Indispensable Parties

         Pursuant to Superior Court Civil Rule 12(b)(7), the Court may dismiss a claim for failure to join a party under Superior Court Civil Rule 19, "which provides for the joinder of persons needed for just adjudication of the claims."[8] Dismissal is warranted under Rule 19 "if the party not joined is indispensable to the case but cannot be made a party."[9] The factors for the Court to consider in making this determination, as stated in Rule 19, include:

First, to what extent a judgment rendered in the person's absence might be prejudicial to the person or those already parties; second, the extent to which, by protective provisions in the judgment, by the shaping of relief or other measures, the prejudice can be lessened or avoided; third, whether a judgment rendered in the person's absence will be adequate; fourth, whether the plaintiff will have an adequate remedy if the action is dismissed for nonjoinder.[10]

         If the party is subject to service of process and the joinder will not deprive the Court of subject matter jurisdiction, the Court may order that the person be made a party.[11]

         Personal Jurisdiction

         Plaintiffs have the burden to demonstrate aprima facie case establishing personal jurisdiction. Plaintiffs "must plead specific facts and cannot rely on mere conclusory assertions."[12] In deciding whether the Court has personal jurisdiction over a nonresident defendant, the Court must engage in a two-step analysis.[13] First, the Court must determine whether Delaware's long-arm statute is applicable.[14] Second, the Court must decide whether subjecting a nonresident defendant to jurisdiction would violate due process.[15]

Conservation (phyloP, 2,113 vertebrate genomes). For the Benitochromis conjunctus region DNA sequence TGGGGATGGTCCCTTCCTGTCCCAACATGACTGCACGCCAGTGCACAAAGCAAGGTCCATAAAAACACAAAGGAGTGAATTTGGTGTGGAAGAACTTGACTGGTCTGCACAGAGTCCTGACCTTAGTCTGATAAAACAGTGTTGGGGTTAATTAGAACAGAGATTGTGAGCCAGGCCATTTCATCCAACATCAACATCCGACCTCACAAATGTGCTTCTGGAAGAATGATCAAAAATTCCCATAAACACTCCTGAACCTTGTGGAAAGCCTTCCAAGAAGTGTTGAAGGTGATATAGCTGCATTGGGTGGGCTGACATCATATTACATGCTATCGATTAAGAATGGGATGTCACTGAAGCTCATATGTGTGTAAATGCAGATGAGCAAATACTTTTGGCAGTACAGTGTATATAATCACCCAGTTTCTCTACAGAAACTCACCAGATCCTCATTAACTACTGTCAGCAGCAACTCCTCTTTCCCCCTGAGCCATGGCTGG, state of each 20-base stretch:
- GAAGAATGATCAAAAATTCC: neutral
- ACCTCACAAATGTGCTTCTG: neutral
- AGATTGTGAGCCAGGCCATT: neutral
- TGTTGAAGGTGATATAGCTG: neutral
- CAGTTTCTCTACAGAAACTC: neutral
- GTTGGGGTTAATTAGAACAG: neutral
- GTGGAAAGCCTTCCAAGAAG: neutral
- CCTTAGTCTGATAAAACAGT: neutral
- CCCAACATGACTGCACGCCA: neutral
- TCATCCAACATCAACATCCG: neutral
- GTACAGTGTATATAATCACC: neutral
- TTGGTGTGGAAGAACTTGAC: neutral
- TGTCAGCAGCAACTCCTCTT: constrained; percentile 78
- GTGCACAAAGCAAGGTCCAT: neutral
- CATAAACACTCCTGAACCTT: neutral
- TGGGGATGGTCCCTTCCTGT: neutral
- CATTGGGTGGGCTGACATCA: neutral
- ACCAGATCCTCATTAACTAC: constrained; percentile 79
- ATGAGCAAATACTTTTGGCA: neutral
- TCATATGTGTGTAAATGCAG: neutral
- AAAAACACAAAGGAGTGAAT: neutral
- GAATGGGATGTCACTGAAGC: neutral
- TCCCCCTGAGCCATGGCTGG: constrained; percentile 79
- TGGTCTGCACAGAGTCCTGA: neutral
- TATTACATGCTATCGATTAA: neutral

An exercise of specific jurisdiction requires that a "defendant's suit-related conduct.. .create[s] a substantial connection with the forum State."[16] Where a Plaintiff fails to allege that the defendant's "in-state activity...gave rise to the episode-in-suit," the defendant is not subject to specific jurisdiction.[17]

         McWane and Cryo-Maid Factors

         "Where one of two 'competing' actions is filed before the other, the so-called McWane standard controls and the first-filed action generally is entitled to preference."[18]"Where two or more actions are contemporaneously filed, the Court 'examines a motion to stay under the traditional forum non conveniens framework without regard to a Mc Wane-type preference of one action over the other.'"[19]

         If the Court finds that the actions were filed contemporaneously, the movant seeking dismissal has the burden to prove that litigating in Delaware would cause overwhelming hardship.[20] Where a stay of litigation likely would have substantially the same effect as a dismissal, the overwhelming hardship standard applies.[21]

         "To justify a stay, the movant need only demonstrate that the preponderance of applicable forum factors 'tips in favor' of litigating in the non-Delaware forum."[22] "In balancing all of the relevant factors, the focus of the analysis should be which forum would be the more 'easy, expeditious, and inexpensive' in which to litigate."[23]

         "Delaware courts examine six factors, known as the Cryo-Maid factors, when determining whether to dismiss or stay an action on forum non conveniens grounds ."[24]The Court will consider: (1) whether Delaware law governs the case; (2) the relative ease of access to proof; (3) the availability of compulsory process for witnesses; (4) the pendency or nonpendency of a similar action or actions in another jurisdiction; (5) the possibility of a view of the premises; and (6) all other practical considerations that would make the trial easy, expeditious, and inexpensive.[25]